Solar System a World Full of Surprises | Composition, Formation and Evolution

Solar System a World Full of Surprises | Composition, Formation and Evolution

Solar system: what is it?

We call the Solar System, all the stars subject to the Sun’s gravitational field (our star alone represents 99.8% of the total mass of the Solar System!). The Solar System evolves in one of the arms of our spiral galaxy, the Milky Way, some 26,000 light years from its center. According to the definitions established by the International Astronomical Union, our Solar System includes in particular:

  • Eight planets – and their natural satellites; there are more than 175 known – which are Mercury, Venus, Earth, Mars, Jupiter, Saturn, Uranus and Neptune, in order of distance from the Sun. The first four are qualified as terrestrial planets, the last four as gas planets.
  • Dwarf planets like Pluto or Ceres.
  • Several hundred thousand asteroids composed mainly of rocks and metallic minerals. Their size is extremely variable, from several hundred kilometers to specks of dust. They are grouped mainly in the main Asteroid Belt, located between Mars and Jupiter.
  • Thousands of comets made up of dust and volatile ice.
  • Countless small icy bodies like the Centaurs – which orbit between Jupiter and Neptune – or even the transneptunian objects in the distant Kuiper Belt.

Solar system: a world full of surprises

Beyond the Kuiper Belt would be a gigantic set of icy bodies known as the Oort Cloud. Its outer limit would mark the limit of the Sun’s gravitational influence. Astronomers estimate it to be somewhere between 1.6 and 2 light years – or between 101,186 and 126,482 astronomical units – from our star! But the heliosphere – that bubble created by solar winds – does not extend that far. The interstellar medium interrupts it in a direction a hundred astronomical units away, or only some 0.002 light-years away.

Read also: The order of the planets closest to the sun

For astronomers It still have surprises. Certain regions such as the area between the Sun and Mercury are still poorly understood. The orbits of several transneptunian objects suggest that a ninth planet, perhaps 4 times the size of Earth and 10 times more massive, could be lurking at the edge of our Solar System, between 500 and 1,200 astronomical units from the Sun.


The Sun contains 99.85% of all matter in the solar system. The planets, which are formed from the same disc of material that forms the Sun, contain only 0.135% of the mass of the solar system. Jupiter contains more than twice the matter of all the other planets together. The satellites of the planets, comets, asteroids, meteorites and the interplanetary medium constitute the remaining 0.015%.

The following table is a list of the mass distribution within the solar system:

  • Sun: 99.85%
  • Planets: 0.135%
  • Counts: 0.01%?
  • Satellites: 0.00005%
  • Minor Planets: 0.0000002%?
  • Meteoroids: 0.0000001%?
  • Interplanetary Medium: 0.0000001%?

How old is our solar system?

Our solar system is approximately 4.6 billion years old. This age is determined based on the radiometric dating of meteorite samples, which provide insights into the formation of the earliest solids in the solar system.

Different kinds of meteorites: chondrites, siderites, pallasites…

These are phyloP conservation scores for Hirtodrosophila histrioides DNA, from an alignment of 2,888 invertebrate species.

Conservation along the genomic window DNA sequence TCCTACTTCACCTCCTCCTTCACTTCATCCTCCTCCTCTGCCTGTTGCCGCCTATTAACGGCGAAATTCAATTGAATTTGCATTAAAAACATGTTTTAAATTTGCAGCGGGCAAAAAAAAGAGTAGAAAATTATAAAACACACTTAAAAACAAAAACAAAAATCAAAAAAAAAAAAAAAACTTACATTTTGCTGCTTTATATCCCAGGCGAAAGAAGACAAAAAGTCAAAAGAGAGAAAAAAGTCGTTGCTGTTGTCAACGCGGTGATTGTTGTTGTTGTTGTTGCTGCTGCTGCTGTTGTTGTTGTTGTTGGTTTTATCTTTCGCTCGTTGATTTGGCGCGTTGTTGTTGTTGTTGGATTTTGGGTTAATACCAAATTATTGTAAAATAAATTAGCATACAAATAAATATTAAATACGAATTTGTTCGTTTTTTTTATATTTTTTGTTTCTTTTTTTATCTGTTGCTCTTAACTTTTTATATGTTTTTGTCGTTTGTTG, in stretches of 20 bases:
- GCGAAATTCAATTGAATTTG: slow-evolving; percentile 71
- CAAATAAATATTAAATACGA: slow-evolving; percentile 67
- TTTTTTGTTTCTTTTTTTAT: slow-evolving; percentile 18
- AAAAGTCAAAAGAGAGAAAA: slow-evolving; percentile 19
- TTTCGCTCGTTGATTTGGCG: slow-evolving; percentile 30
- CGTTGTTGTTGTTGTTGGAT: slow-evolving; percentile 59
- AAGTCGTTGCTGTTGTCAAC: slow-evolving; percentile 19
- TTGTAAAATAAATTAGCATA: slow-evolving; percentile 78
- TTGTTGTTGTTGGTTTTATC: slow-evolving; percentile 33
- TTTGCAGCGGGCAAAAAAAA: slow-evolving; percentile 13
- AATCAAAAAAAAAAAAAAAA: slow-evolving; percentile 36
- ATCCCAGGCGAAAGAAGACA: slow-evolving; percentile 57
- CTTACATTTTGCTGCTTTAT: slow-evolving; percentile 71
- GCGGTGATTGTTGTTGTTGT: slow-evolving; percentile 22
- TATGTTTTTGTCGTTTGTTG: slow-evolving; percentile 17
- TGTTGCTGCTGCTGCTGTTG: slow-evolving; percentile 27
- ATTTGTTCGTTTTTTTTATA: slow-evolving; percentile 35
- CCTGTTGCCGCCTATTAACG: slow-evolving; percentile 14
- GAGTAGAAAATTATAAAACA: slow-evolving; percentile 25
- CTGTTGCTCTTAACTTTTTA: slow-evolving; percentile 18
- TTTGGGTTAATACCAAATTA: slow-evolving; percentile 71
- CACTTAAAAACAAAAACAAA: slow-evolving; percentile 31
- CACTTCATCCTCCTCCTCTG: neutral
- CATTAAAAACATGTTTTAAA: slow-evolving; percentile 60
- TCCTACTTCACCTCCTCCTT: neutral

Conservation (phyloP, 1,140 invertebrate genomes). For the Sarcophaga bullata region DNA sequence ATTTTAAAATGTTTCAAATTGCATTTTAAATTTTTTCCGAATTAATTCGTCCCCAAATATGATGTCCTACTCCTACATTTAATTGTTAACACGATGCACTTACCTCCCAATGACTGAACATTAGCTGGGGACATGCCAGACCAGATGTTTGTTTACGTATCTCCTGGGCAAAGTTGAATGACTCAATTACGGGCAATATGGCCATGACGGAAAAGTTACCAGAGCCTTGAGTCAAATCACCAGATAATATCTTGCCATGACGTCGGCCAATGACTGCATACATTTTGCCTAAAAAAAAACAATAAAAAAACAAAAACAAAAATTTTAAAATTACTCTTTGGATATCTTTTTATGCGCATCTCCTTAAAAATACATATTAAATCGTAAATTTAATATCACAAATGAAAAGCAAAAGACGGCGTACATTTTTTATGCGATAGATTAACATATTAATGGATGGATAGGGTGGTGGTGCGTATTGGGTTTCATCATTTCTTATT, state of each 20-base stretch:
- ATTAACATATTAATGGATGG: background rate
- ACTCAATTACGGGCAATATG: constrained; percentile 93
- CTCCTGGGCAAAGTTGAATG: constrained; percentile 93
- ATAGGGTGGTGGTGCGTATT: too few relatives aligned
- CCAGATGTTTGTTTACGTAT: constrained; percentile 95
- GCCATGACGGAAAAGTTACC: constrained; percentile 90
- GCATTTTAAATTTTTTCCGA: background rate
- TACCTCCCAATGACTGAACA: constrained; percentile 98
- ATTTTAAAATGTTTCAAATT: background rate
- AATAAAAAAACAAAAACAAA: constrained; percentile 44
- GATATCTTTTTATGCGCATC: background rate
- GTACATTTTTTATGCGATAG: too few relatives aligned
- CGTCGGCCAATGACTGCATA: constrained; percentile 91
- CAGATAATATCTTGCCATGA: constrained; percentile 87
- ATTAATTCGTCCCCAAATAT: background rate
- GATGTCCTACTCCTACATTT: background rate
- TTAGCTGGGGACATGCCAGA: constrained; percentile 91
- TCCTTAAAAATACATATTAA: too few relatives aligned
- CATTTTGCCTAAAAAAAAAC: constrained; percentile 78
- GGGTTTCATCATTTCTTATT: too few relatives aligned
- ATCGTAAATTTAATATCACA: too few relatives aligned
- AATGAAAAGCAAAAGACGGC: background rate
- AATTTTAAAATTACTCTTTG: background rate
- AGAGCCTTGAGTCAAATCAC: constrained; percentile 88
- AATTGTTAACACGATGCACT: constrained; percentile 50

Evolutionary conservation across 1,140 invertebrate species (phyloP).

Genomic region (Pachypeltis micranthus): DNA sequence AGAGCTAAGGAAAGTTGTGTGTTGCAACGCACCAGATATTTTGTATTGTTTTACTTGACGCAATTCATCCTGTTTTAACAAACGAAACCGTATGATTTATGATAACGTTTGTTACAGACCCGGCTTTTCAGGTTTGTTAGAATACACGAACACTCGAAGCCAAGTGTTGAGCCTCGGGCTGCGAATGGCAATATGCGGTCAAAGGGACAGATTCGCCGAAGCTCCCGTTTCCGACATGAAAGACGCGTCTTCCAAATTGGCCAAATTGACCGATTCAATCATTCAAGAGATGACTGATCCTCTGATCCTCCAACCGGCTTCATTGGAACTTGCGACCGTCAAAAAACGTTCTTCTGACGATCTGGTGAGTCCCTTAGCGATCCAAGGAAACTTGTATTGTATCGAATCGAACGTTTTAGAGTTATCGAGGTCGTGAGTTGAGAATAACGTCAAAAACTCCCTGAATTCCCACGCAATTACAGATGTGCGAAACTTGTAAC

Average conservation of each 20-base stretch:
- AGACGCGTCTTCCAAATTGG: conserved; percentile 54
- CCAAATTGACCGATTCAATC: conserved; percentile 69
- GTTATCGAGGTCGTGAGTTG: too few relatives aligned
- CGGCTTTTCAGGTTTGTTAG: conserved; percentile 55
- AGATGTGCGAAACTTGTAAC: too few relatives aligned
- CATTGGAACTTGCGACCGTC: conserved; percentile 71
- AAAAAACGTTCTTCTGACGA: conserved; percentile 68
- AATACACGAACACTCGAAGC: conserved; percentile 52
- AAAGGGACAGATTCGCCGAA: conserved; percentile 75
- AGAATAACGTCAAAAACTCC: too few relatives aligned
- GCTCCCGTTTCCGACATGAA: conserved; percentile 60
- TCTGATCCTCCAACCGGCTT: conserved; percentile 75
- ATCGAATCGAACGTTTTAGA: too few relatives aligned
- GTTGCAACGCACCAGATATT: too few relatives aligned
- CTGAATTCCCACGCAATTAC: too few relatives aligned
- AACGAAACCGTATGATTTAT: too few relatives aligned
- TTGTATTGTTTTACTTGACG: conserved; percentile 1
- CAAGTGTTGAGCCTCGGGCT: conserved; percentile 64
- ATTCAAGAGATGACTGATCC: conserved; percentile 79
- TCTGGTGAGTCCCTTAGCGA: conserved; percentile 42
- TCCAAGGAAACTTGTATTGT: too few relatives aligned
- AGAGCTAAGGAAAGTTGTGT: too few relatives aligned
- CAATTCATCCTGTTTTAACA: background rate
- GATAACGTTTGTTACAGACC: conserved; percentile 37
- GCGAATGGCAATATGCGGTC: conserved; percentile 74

Formation and evolution of the solar system

The formation and evolution of the Solar System is determined by a model that is widely accepted today and known as the “Solar Nebula Hypothesis”. This model was first developed in the 18th century by Emanuel Swedenborg, Emmanuel Kant and Pierre-Simon de Laplace. The developments resulting from this hypothesis have involved a wide variety of scientific disciplines including astronomy, physics, geology and planetology. Since the start of the conquest of space in the 1950s and following the discovery of exoplanets in the 1990s, the models have been questioned and refined to take into account new observations.

According to estimates from this model, the Solar System began to exist 4.55 to 4.56 billion years ago with the gravitational collapse of a small part of a giant molecular cloud. Most of the mass of the initial cloud collapsed in the center of this area, forming the Sun, while its scattered remnants formed the protoplanetary disk on the basis of which the planets, moons, asteroids and the other small bodies of the Solar System.

The Solar System has evolved considerably since its initial formation. Many moons and planets have formed from gaseous discs and dust surrounding the sun, while others are believed to have been formed independently and then captured by a planet. Finally, still others, like the Moon of the Earth, would be (very probably) the result of cataclysmic collisions. Collisions between bodies have taken place continuously to the present day and have played a central role in the evolution of the Solar System. The positions of the planets have slipped noticeably, and some planets have swapped places. It is now assumed that this planetary migration was the main driver of the evolution of the young Solar System.

In about 5 billion years, the Sun will cool and expand well beyond its current diameter, to become a red giant. It will then eject its upper layers according to the planetary nebulae scheme, and will leave behind a stellar corpse: a white dwarf. In the distant future, the gravitational attraction of stars passing in the vicinity will then gradually tear the procession of planets of the old system from its star. Some planets will be destroyed while others will be ejected into space. After several trillions of years, it is likely that the Sun, turned into a black dwarf, will be alone and icy, without any body orbiting in its orbit.

Sources: PinterPandai, NASA, Britannica

Photo credit: Wikimedia Commons

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